From a security perspective these are very good options to know since they'll allow you to put protections on the filesystem itself. In a highly secure environment you may even add the noexec option to /home. It'll make it harder for your standard user to write shell scripts for processing data, say analyzing log files, but it will also prevent them from executing a binary that will elevate privileges.

Also, keep in mind that the root user's default home directory is /root. This means it will be in the / filesystem, not in /home.

Exactly how much you give to each partition can vary greatly depending on the systems workload. A typical server that I've managed will rarely require person interaction and as such the /home partition doesn't need to be very big at all. The same applies to /var since it tends to store rather ephemeral data that gets created and deleted frequently. However, a web server typically uses /var/www as its playground, meaning that either that needs to be on a separate partition as well or /var/ needs to be made big.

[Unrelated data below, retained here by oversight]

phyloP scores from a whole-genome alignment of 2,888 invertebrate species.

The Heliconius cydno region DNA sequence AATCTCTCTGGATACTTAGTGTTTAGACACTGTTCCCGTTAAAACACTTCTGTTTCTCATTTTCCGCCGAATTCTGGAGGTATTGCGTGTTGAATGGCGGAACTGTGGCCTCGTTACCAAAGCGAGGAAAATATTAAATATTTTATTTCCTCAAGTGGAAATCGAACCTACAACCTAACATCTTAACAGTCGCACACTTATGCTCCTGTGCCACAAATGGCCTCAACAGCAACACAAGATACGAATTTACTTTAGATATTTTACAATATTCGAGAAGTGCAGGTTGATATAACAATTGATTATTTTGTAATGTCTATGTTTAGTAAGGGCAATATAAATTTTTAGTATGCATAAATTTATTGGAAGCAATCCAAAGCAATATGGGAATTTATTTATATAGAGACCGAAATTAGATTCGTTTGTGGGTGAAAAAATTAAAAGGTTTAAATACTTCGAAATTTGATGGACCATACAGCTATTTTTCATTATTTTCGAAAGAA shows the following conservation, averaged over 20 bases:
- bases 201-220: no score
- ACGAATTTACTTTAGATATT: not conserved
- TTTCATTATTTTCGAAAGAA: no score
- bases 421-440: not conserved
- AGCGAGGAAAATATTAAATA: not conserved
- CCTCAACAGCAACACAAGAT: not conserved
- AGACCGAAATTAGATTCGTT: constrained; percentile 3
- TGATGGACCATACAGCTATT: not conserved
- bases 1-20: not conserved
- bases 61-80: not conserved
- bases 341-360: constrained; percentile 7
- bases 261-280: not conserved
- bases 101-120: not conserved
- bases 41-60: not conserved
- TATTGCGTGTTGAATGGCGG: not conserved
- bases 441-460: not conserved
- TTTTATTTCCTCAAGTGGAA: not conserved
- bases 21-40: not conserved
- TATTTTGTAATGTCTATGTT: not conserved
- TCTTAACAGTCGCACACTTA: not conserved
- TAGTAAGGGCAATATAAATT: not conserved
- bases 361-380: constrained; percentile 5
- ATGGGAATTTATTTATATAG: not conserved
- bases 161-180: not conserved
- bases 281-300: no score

In the past I have recommended the following as baselines.

# Mount Point       Min Size (MB)    Max Size (MB)
/                   4000             8000
/home               1000             4000
/tmp                1000             2000
/var                2000             4000
swap                1000             2000
/var/log/audit       250

These need to be reviewed and adjusted according to the system's purpose, and how your environment operates. I would also recommend using LVM and against allocating the entire disk. This will allow you to easily grow, or add, partitions if such things are required.